It’s clear, in other words, that David Sylvian has rarely done what one expects. What he does, however, he does very seriously indeed, with particular emphasis throughout our conversation on the words ‘art’ and ‘artist’. In fact, he chooses all his words carefully, expressing himself with a rare eloquence and attention to grammar that suggests not only a good education and a fondness for literature but also a refusal to dumb down. At times his vocabulary is almost archaic, but these qualities reflect the lyrical content of his work, which has rarely been less than solemn. Surprisingly, given that he’s always appeared so fastidious, he puts this down these days to his age, but suggests that, in his writing, he rarely struggled for long to articulate his thoughts.
“I can’t labour over the lyric writing,” he says, “because it would become too false and self-conscious, and that’s just not the way I write. I tend to complete the lyric in one sitting. Because going back to when I was a younger man, if I didn’t do that, I found myself searching for those lost lines endlessly, for months afterwards, and I just hated that process of searching, so I would always complete the lyric in one sitting if it was possible. And most times it was.”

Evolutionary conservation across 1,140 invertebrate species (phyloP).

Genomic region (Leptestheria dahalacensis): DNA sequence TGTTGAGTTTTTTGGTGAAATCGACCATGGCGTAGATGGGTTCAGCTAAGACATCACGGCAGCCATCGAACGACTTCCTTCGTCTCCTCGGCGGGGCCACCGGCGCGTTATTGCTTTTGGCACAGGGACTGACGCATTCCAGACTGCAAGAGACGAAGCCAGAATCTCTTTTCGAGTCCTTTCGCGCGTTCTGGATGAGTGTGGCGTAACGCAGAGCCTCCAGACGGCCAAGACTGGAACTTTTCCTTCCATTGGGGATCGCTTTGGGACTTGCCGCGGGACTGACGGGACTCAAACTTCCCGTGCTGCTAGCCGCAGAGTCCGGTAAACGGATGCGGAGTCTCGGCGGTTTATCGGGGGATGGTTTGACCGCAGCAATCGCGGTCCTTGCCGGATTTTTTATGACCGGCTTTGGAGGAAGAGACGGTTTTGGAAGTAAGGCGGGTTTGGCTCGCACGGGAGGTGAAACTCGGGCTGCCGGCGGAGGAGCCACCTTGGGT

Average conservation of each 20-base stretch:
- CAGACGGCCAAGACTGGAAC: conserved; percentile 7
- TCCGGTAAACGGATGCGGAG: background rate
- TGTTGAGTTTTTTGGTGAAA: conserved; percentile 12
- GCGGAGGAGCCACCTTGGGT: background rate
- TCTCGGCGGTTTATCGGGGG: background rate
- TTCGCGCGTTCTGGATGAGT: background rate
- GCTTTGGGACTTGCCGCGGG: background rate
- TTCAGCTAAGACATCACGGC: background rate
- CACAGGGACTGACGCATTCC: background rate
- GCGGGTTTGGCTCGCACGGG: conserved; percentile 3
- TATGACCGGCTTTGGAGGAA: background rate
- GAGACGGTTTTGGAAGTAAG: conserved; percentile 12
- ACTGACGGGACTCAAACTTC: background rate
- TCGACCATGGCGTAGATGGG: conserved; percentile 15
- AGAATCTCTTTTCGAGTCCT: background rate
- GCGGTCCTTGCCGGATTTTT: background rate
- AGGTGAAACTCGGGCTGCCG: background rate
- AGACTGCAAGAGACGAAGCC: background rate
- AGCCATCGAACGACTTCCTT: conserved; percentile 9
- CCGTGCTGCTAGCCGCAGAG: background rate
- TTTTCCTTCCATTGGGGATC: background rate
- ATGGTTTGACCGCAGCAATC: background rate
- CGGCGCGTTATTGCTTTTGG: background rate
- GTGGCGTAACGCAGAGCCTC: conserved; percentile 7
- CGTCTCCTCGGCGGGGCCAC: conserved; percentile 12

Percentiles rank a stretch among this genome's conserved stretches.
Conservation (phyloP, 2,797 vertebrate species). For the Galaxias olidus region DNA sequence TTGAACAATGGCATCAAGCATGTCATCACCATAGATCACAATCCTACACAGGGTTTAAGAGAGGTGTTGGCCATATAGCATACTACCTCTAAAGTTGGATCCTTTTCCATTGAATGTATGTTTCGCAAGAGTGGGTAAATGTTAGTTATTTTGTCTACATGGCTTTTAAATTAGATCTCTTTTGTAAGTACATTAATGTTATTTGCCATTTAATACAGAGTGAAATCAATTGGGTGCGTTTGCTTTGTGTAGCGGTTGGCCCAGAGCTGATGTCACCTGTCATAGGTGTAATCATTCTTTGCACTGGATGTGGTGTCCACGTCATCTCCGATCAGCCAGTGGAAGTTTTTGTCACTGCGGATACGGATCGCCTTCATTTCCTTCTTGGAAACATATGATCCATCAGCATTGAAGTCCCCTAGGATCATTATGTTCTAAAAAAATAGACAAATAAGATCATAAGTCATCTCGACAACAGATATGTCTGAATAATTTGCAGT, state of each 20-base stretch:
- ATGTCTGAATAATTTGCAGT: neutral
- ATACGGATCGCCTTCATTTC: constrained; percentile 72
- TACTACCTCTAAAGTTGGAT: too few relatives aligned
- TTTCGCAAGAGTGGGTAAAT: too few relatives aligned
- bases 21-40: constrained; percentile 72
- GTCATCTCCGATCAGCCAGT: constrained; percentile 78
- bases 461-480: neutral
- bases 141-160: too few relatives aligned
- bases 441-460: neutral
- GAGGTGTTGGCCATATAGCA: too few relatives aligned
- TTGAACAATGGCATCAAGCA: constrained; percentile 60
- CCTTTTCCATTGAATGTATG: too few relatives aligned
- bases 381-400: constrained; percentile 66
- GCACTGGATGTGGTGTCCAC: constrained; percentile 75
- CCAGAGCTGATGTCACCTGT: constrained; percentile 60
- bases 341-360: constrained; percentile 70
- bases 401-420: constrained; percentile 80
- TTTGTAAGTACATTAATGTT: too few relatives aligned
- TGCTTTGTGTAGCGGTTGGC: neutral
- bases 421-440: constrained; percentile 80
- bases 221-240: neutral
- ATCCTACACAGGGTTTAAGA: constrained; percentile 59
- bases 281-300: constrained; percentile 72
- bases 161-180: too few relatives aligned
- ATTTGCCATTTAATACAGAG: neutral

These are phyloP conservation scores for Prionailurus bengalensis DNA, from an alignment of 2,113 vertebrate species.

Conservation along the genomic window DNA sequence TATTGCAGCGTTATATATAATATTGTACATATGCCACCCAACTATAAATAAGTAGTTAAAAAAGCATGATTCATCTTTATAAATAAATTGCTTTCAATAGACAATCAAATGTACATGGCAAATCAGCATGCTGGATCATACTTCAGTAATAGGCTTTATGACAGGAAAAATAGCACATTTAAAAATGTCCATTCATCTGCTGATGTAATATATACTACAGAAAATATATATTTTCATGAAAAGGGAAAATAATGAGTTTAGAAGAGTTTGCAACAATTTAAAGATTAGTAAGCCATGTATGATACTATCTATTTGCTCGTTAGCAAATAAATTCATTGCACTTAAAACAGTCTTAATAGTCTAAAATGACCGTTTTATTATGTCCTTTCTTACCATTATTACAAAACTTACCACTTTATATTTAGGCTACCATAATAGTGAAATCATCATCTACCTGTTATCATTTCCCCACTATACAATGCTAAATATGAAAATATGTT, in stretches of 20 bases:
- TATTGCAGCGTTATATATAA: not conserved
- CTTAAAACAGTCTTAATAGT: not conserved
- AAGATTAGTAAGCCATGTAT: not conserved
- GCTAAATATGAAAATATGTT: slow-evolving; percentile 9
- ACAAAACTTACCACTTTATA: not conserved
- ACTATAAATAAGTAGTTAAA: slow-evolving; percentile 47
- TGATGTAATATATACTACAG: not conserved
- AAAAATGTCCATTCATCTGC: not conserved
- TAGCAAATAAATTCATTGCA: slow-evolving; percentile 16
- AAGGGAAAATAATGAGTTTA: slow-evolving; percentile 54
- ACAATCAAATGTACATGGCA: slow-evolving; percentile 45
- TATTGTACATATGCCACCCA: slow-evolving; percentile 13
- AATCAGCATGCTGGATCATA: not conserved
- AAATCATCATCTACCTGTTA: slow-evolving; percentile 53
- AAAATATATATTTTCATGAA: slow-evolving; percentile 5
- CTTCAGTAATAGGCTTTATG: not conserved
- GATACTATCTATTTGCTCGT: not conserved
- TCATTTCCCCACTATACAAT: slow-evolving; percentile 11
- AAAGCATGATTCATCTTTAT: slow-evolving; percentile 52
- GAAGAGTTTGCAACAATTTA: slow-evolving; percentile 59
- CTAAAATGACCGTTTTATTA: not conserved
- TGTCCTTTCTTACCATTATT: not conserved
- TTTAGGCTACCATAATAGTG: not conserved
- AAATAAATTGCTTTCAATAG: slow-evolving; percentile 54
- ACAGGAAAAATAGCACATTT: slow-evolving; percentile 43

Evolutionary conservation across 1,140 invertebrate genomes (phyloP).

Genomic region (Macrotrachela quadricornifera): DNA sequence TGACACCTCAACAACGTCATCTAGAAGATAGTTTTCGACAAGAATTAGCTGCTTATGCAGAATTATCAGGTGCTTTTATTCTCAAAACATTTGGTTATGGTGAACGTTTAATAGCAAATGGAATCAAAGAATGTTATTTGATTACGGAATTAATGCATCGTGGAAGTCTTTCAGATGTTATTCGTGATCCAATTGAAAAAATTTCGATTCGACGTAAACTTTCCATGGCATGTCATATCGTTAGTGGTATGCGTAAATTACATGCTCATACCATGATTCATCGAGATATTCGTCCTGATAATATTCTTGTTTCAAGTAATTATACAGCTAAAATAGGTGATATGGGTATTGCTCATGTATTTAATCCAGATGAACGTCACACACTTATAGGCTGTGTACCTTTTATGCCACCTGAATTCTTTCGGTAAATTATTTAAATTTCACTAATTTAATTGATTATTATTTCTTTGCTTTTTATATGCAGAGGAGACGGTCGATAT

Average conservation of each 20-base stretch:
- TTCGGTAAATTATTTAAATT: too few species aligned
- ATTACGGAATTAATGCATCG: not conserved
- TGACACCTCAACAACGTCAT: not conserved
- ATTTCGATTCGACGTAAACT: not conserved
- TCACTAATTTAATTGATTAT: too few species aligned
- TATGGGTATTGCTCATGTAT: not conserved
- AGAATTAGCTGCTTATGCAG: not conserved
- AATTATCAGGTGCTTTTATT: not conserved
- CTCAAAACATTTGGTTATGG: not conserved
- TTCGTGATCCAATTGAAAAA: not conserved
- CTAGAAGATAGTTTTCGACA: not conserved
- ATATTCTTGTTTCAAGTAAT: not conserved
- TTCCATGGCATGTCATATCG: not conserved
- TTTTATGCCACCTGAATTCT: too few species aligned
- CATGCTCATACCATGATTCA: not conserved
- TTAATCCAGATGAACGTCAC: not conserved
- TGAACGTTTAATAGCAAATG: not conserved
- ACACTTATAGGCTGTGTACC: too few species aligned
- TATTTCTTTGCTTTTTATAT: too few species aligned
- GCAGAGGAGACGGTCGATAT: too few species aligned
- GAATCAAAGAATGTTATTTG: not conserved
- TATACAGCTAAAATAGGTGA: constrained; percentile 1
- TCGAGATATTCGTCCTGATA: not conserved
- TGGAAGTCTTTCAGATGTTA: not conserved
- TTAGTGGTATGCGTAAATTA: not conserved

Running his own label has afforded him even greater freedom. Samadhi Sound was set up to release his 2003 album, Blemish,
but it has also provided a home for work by David Toop, Akira Rabelais
and one of the godfathers of modern day ambient music, Harold Budd,
whose double album Avalon Sutra / As Long as I Can Hold My Breath, was released in 2005. Most importantly, though, it’s meant that his creative process is now answerable to no one but himself.
Running his own label has afforded him even greater freedom. Samadhi Sound was set up to release his 2003 album, Blemish, but it has also provided a home for work by David Toop, Akira Rabelais and one of the godfathers of modern day ambient music, Harold Budd, whose double album Avalon Sutra / As Long as I Can Hold My Breath, was released in 2005. Most importantly, though, it’s meant that his creative process is now answerable to no one but himself.